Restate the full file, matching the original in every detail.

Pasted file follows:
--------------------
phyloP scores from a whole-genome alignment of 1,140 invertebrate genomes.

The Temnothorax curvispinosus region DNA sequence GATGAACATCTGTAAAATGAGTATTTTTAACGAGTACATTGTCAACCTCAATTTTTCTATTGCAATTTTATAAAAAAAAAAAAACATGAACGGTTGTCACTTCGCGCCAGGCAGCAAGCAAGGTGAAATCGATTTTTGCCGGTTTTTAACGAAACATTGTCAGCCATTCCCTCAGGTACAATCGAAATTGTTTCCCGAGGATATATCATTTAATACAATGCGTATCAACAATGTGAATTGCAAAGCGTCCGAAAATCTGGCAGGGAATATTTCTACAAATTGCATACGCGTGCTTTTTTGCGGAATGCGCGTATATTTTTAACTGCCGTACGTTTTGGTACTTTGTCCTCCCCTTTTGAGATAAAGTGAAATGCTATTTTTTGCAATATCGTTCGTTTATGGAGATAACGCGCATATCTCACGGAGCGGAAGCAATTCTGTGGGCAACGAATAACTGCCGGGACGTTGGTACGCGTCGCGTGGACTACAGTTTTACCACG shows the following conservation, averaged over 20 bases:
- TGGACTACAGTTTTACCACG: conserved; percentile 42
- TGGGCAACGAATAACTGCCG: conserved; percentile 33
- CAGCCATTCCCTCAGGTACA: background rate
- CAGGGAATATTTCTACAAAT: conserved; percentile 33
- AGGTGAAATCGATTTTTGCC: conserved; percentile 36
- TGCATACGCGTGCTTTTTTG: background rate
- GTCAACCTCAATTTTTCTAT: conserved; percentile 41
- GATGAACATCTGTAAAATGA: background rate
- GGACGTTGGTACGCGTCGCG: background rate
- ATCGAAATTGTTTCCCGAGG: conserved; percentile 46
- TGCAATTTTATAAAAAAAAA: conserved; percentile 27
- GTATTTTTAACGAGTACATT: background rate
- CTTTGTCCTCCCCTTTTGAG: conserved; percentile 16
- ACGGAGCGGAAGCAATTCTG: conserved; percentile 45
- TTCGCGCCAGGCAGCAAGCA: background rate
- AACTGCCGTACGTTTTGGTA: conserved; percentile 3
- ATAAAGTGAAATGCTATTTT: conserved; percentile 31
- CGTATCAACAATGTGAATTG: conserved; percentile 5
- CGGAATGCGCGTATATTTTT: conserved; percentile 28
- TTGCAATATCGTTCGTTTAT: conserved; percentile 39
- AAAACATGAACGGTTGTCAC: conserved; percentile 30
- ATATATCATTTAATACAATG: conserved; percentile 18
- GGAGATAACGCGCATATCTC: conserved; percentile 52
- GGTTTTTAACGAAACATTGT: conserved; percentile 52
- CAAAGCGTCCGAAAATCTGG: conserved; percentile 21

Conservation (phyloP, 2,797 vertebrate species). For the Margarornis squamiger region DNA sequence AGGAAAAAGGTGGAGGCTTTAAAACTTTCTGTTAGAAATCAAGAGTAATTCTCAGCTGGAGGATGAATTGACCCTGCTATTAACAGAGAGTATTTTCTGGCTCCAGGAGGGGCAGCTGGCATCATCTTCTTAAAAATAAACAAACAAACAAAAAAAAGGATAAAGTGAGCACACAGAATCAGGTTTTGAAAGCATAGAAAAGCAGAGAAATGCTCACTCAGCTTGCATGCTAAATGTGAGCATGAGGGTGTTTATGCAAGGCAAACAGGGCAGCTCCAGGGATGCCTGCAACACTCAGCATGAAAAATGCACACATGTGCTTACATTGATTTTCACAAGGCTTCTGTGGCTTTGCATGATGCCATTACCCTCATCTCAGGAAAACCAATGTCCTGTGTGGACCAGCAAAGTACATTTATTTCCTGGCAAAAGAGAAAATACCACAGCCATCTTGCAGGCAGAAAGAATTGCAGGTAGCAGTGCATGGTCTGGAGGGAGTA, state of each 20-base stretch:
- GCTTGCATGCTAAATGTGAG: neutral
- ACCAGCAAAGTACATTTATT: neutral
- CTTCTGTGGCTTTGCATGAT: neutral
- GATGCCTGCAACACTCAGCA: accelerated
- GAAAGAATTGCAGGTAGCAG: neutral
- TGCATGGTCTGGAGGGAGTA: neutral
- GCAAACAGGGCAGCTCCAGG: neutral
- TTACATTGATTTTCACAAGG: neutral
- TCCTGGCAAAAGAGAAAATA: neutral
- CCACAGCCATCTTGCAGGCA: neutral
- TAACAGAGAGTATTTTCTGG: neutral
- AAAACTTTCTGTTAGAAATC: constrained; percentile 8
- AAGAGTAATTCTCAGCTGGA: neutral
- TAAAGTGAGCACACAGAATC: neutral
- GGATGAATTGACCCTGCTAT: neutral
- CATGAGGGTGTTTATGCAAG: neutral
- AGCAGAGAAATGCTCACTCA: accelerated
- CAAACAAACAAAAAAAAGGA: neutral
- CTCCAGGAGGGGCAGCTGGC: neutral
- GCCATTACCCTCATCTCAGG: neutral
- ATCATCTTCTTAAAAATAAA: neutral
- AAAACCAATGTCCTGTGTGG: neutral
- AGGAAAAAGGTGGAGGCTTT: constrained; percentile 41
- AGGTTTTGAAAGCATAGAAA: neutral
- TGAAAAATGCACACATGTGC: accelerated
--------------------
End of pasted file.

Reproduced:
phyloP scores from a whole-genome alignment of 1,140 invertebrate genomes.

The Temnothorax curvispinosus region DNA sequence GATGAACATCTGTAAAATGAGTATTTTTAACGAGTACATTGTCAACCTCAATTTTTCTATTGCAATTTTATAAAAAAAAAAAAACATGAACGGTTGTCACTTCGCGCCAGGCAGCAAGCAAGGTGAAATCGATTTTTGCCGGTTTTTAACGAAACATTGTCAGCCATTCCCTCAGGTACAATCGAAATTGTTTCCCGAGGATATATCATTTAATACAATGCGTATCAACAATGTGAATTGCAAAGCGTCCGAAAATCTGGCAGGGAATATTTCTACAAATTGCATACGCGTGCTTTTTTGCGGAATGCGCGTATATTTTTAACTGCCGTACGTTTTGGTACTTTGTCCTCCCCTTTTGAGATAAAGTGAAATGCTATTTTTTGCAATATCGTTCGTTTATGGAGATAACGCGCATATCTCACGGAGCGGAAGCAATTCTGTGGGCAACGAATAACTGCCGGGACGTTGGTACGCGTCGCGTGGACTACAGTTTTACCACG shows the following conservation, averaged over 20 bases:
- TGGACTACAGTTTTACCACG: conserved; percentile 42
- TGGGCAACGAATAACTGCCG: conserved; percentile 33
- CAGCCATTCCCTCAGGTACA: background rate
- CAGGGAATATTTCTACAAAT: conserved; percentile 33
- AGGTGAAATCGATTTTTGCC: conserved; percentile 36
- TGCATACGCGTGCTTTTTTG: background rate
- GTCAACCTCAATTTTTCTAT: conserved; percentile 41
- GATGAACATCTGTAAAATGA: background rate
- GGACGTTGGTACGCGTCGCG: background rate
- ATCGAAATTGTTTCCCGAGG: conserved; percentile 46
- TGCAATTTTATAAAAAAAAA: conserved; percentile 27
- GTATTTTTAACGAGTACATT: background rate
- CTTTGTCCTCCCCTTTTGAG: conserved; percentile 16
- ACGGAGCGGAAGCAATTCTG: conserved; percentile 45
- TTCGCGCCAGGCAGCAAGCA: background rate
- AACTGCCGTACGTTTTGGTA: conserved; percentile 3
- ATAAAGTGAAATGCTATTTT: conserved; percentile 31
- CGTATCAACAATGTGAATTG: conserved; percentile 5
- CGGAATGCGCGTATATTTTT: conserved; percentile 28
- TTGCAATATCGTTCGTTTAT: conserved; percentile 39
- AAAACATGAACGGTTGTCAC: conserved; percentile 30
- ATATATCATTTAATACAATG: conserved; percentile 18
- GGAGATAACGCGCATATCTC: conserved; percentile 52
- GGTTTTTAACGAAACATTGT: conserved; percentile 52
- CAAAGCGTCCGAAAATCTGG: conserved; percentile 21

Conservation (phyloP, 2,797 vertebrate species). For the Margarornis squamiger region DNA sequence AGGAAAAAGGTGGAGGCTTTAAAACTTTCTGTTAGAAATCAAGAGTAATTCTCAGCTGGAGGATGAATTGACCCTGCTATTAACAGAGAGTATTTTCTGGCTCCAGGAGGGGCAGCTGGCATCATCTTCTTAAAAATAAACAAACAAACAAAAAAAAGGATAAAGTGAGCACACAGAATCAGGTTTTGAAAGCATAGAAAAGCAGAGAAATGCTCACTCAGCTTGCATGCTAAATGTGAGCATGAGGGTGTTTATGCAAGGCAAACAGGGCAGCTCCAGGGATGCCTGCAACACTCAGCATGAAAAATGCACACATGTGCTTACATTGATTTTCACAAGGCTTCTGTGGCTTTGCATGATGCCATTACCCTCATCTCAGGAAAACCAATGTCCTGTGTGGACCAGCAAAGTACATTTATTTCCTGGCAAAAGAGAAAATACCACAGCCATCTTGCAGGCAGAAAGAATTGCAGGTAGCAGTGCATGGTCTGGAGGGAGTA, state of each 20-base stretch:
- GCTTGCATGCTAAATGTGAG: neutral
- ACCAGCAAAGTACATTTATT: neutral
- CTTCTGTGGCTTTGCATGAT: neutral
- GATGCCTGCAACACTCAGCA: accelerated
- GAAAGAATTGCAGGTAGCAG: neutral
- TGCATGGTCTGGAGGGAGTA: neutral
- GCAAACAGGGCAGCTCCAGG: neutral
- TTACATTGATTTTCACAAGG: neutral
- TCCTGGCAAAAGAGAAAATA: neutral
- CCACAGCCATCTTGCAGGCA: neutral
- TAACAGAGAGTATTTTCTGG: neutral
- AAAACTTTCTGTTAGAAATC: constrained; percentile 8
- AAGAGTAATTCTCAGCTGGA: neutral
- TAAAGTGAGCACACAGAATC: neutral
- GGATGAATTGACCCTGCTAT: neutral
- CATGAGGGTGTTTATGCAAG: neutral
- AGCAGAGAAATGCTCACTCA: accelerated
- CAAACAAACAAAAAAAAGGA: neutral
- CTCCAGGAGGGGCAGCTGGC: neutral
- GCCATTACCCTCATCTCAGG: neutral
- ATCATCTTCTTAAAAATAAA: neutral
- AAAACCAATGTCCTGTGTGG: neutral
- AGGAAAAAGGTGGAGGCTTT: constrained; percentile 41
- AGGTTTTGAAAGCATAGAAA: neutral
- TGAAAAATGCACACATGTGC: accelerated